Count me in on this one too. In fact you can count on everyone to have an idea that later came true, but they failed to implement it. The failure to capitalize on our ideas is as old as time itself, and everyone here is a prime example of this. I have countless stories of trying to get something to work (I was trying to implement a Dropbox like service in the 80s) and then seeing it fizzle out---the sad truth is that harebrained ideas are just that, and this guy had no clue on how to implement and Microsoft was right in dismissing his idea. Yes, my Dropbox idea in the 80s was harebrained too!
If you're looking for a way cool way to store and share (or not share) you code/files, just check out Dropbox. It just works!
RANDOM.ORG offers true random numbers to anyone on the Internet. The randomness comes from atmospheric noise, which for many purposes is better than the pseudo-random number algorithms typically used in computer programs. People use RANDOM.ORG for holding drawings, lotteries and sweepstakes, to drive games and gambling sites, for scientific applications and for art and music. The service has existed since 1998 and was built and is being operated by Mads Haahr of the School of Computer Science and Statistics at Trinity College, Dublin in Ireland.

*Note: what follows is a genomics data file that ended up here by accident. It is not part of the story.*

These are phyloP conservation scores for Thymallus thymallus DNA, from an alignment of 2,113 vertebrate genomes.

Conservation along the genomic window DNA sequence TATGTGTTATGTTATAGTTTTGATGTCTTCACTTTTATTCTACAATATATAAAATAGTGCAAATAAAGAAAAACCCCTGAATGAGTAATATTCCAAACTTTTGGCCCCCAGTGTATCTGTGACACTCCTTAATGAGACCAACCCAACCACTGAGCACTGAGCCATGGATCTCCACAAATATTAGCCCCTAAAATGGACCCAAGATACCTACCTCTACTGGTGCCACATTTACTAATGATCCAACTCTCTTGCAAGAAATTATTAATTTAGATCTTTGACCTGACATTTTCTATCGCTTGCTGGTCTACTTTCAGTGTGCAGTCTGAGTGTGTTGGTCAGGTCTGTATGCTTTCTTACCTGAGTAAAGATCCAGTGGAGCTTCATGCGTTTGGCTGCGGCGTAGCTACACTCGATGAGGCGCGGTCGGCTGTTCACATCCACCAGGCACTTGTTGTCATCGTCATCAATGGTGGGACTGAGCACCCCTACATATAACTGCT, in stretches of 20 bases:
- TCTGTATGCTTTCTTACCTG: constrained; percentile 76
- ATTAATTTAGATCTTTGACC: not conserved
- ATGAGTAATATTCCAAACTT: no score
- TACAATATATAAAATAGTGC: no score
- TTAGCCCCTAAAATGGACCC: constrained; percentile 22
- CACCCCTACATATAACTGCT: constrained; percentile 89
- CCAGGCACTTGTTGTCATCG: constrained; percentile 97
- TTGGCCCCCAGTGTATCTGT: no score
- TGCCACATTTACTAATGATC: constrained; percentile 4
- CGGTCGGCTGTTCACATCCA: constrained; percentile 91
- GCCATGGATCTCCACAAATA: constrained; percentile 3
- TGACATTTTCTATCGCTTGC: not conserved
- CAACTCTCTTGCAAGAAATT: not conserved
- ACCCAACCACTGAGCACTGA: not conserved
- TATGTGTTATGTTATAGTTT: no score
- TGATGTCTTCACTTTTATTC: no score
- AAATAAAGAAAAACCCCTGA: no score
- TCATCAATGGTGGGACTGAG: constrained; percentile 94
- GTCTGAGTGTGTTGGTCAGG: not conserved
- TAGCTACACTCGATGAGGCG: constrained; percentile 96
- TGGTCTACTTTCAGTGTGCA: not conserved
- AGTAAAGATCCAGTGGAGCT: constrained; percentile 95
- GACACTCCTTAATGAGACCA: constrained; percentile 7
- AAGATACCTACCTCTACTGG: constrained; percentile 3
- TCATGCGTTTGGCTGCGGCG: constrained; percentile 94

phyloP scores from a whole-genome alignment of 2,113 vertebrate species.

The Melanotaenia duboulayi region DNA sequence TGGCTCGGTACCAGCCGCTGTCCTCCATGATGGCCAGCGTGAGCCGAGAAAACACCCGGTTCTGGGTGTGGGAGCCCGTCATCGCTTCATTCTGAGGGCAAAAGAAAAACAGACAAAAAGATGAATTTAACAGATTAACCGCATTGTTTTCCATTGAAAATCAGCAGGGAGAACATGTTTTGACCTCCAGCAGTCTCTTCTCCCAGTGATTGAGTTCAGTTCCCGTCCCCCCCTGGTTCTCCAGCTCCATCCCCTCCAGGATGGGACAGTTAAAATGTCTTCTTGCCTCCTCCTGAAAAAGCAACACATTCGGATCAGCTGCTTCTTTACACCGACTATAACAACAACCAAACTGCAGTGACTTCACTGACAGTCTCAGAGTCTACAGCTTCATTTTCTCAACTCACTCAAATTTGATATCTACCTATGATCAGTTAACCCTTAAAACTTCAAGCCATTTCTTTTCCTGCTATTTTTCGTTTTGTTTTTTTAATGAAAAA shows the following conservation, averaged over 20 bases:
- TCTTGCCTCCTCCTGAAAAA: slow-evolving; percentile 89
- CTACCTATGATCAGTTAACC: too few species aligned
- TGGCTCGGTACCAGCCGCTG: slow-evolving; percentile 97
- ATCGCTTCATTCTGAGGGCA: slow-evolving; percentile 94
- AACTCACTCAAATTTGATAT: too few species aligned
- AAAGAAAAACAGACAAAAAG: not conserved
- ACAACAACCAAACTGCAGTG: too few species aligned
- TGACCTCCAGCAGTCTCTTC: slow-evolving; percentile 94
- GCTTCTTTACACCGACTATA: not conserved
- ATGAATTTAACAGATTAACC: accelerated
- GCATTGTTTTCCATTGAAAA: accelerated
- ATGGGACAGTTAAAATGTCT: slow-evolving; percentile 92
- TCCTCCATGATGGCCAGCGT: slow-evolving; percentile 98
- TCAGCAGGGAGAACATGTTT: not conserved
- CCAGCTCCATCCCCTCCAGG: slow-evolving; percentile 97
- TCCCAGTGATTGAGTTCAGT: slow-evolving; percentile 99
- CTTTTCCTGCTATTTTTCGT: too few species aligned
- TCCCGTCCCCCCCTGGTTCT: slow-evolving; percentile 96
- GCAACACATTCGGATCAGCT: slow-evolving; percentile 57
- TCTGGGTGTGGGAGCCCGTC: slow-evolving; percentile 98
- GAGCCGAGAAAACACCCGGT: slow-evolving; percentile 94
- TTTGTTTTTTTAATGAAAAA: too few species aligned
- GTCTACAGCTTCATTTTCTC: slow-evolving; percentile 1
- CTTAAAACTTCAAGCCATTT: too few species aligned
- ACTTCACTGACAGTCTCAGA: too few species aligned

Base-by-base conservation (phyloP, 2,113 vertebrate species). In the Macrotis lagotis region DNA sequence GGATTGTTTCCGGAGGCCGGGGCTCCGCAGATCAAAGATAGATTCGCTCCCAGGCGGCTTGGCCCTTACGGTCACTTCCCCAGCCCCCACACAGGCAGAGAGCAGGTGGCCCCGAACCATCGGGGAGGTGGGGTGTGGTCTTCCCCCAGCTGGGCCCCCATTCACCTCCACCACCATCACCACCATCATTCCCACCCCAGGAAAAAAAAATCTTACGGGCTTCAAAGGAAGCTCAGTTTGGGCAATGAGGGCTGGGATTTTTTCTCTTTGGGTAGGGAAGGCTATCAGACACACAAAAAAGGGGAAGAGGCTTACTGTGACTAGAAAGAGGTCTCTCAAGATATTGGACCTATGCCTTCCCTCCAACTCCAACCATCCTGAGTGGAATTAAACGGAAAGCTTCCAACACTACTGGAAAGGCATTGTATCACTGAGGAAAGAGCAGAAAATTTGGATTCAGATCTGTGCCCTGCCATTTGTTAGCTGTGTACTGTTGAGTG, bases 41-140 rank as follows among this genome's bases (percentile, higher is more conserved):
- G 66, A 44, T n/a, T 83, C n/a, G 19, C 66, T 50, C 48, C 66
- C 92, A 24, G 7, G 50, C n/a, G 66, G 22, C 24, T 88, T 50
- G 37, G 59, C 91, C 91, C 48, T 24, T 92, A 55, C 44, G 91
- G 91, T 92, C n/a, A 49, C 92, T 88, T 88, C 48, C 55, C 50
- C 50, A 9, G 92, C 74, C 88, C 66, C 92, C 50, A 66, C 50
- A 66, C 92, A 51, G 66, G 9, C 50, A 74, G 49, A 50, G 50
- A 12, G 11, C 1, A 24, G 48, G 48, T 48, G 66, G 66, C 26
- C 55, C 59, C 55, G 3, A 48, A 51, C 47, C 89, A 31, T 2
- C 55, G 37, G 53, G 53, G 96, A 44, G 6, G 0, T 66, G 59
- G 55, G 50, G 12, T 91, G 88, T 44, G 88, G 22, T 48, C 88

Not religion, but federally funded dogma. More than 20 years ago I became aware of how dogma gets grounded in fundamental research: you need to write grants that fit the dogma. One hapless soul actually stood up during a big AIDS conference and suggested that the researchers were mere lemmings. He, of course, was shouted down, but he was only trying to tell the lemmings to keep an open mind. Fast forward 20+ years and the lemmings are still in control.
Our educational system is totally broken when the educated just want things to fit. Even in mathematics, we're promoting a crop of "just tell me what to do!"